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Patients who receive tramadol after surgery have a higher risk of longer-term use of the drug, according to a study published Wednesday in The BMJ, formerly known as the British Medical Journal.
Tramadol is classified by the U.S. Drug Enforcement Administration as a Schedule IV controlled substance, whereas opioids like oxycodone and hydrocodone are listed as Schedule II drugs because of their risk of addiction.
Researchers from the Mayo Clinic in Rochester, Minnesota, who conducted the study, used data from OptumLabs Data Warehouse to examine the records of nearly a half million patients who underwent 20 common surgeries in the U.S. from Jan. 1, 2009, to June 30, 2018.
The team found that of the approximately 350,000 patients who filled a prescription for opioids after surgery, 7% had at least one refill 90 to 180 days after surgery, 1% refilled their prescription 180 to 270 days after surgery, categorizing them as persistent users, and 0.5% had 10 or more prescription fills or 120 more days supplied, classifying them as long-term users. Patients in all three categories were more likely to have received a prescription for tramadol.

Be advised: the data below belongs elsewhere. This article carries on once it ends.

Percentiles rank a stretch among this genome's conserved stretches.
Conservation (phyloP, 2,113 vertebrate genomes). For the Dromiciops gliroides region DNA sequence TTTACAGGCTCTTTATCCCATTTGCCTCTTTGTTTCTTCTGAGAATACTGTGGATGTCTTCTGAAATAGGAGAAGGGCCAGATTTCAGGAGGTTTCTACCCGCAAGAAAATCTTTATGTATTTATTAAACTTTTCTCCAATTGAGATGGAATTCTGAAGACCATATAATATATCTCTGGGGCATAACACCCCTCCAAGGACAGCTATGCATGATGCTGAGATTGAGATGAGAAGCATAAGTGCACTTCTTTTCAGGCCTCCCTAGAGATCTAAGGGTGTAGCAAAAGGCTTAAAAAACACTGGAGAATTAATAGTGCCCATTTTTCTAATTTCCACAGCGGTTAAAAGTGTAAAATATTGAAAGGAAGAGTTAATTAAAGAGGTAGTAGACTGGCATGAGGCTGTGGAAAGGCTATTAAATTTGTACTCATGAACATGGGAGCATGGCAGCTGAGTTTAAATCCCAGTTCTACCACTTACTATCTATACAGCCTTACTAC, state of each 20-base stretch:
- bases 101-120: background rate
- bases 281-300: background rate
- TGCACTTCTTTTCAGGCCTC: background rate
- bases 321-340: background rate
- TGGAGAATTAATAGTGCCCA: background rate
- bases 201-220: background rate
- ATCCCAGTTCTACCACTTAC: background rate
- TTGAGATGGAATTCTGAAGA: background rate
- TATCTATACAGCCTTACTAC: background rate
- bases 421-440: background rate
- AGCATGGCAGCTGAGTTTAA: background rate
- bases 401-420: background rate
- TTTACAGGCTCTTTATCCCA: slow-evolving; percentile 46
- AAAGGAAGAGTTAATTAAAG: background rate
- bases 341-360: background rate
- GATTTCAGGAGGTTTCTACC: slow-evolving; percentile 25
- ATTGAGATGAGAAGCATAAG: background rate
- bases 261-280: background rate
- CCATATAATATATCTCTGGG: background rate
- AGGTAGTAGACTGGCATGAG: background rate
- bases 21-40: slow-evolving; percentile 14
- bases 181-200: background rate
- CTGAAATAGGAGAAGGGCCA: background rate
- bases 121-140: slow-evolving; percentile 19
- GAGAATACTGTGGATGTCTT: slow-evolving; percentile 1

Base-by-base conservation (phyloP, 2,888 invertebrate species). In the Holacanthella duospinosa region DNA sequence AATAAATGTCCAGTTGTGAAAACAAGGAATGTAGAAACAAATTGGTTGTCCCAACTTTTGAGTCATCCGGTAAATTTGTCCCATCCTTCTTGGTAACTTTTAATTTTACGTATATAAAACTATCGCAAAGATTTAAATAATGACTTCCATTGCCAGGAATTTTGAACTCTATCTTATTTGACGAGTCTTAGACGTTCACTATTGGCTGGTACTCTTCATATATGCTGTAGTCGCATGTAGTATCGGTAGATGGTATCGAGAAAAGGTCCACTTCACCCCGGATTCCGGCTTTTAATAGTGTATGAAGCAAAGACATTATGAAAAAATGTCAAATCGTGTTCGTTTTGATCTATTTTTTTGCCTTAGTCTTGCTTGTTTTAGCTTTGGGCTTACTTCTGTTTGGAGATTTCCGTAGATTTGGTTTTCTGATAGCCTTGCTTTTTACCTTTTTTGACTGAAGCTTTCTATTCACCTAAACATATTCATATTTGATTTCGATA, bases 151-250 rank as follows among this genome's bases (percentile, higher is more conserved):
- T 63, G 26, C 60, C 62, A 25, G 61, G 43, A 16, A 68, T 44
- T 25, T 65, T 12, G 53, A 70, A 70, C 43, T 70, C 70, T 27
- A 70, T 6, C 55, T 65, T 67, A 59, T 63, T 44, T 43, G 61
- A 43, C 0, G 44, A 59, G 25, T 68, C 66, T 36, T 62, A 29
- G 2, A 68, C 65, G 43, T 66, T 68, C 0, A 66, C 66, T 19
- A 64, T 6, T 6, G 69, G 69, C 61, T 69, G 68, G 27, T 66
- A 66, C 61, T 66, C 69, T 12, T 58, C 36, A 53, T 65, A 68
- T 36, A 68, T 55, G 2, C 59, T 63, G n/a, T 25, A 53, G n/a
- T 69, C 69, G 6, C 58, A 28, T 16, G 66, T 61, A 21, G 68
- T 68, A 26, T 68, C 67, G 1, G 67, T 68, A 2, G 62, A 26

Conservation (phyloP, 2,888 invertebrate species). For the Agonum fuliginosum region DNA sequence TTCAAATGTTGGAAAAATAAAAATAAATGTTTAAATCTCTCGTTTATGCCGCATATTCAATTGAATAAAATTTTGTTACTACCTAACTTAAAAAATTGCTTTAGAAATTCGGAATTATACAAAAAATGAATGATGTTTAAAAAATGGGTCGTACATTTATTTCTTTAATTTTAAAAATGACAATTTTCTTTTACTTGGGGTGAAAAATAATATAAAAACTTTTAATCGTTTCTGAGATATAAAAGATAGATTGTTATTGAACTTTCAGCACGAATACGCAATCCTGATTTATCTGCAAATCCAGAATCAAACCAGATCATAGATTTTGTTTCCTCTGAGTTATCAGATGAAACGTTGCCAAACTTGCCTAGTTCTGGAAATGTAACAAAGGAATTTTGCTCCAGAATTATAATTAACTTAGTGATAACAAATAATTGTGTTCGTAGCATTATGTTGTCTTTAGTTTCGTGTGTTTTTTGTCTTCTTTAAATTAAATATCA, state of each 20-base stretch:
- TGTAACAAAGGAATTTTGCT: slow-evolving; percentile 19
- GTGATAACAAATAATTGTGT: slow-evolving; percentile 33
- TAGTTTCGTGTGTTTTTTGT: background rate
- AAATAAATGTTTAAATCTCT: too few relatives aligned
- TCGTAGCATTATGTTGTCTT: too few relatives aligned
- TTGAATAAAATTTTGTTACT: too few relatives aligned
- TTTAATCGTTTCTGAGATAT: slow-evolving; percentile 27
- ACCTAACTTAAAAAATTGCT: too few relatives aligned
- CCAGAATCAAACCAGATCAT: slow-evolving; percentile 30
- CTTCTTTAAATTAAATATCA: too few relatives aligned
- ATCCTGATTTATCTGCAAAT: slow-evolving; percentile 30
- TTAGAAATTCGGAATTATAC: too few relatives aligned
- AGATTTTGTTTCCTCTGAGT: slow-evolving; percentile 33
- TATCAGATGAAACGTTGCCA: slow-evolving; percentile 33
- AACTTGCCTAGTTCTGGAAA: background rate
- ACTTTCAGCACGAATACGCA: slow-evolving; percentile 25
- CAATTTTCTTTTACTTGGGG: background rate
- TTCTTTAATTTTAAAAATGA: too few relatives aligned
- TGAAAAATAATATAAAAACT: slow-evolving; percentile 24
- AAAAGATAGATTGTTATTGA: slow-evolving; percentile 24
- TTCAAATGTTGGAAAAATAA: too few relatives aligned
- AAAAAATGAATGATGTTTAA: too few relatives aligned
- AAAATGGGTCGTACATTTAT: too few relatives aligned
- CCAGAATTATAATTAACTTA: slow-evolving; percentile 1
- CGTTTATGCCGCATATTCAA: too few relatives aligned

"We found that people who got tramadol were just as likely as people who got hydrocodone or oxycodone to continue using opioids past the point where their surgery pain would have been expected to be resolved," said senior author Molly Jeffery, scientific director of research for the Mayo Clinic Division of Emergency Medicine. "This doesn't tie to the idea that tramadol is less habit forming than other opioids."
The researchers also found that tramadol use has been increasing over the study period, and at 4%, it was the third most prescribed opioid in this study. Hydrocodone was prescribed the most at 51% followed by oxycodone at 38%.
Given the findings and the fact that tramadol is not as highly regulated as many other opioids, the researchers said additional dialogue is needed regarding the drug’s treatment by the DEA.
The U.S. Drug Enforcement Administration began labeling tramadol, an opioid pain medication, as a Schedule IV controlled substance on Monday, according to a final rule published in the Federal Register.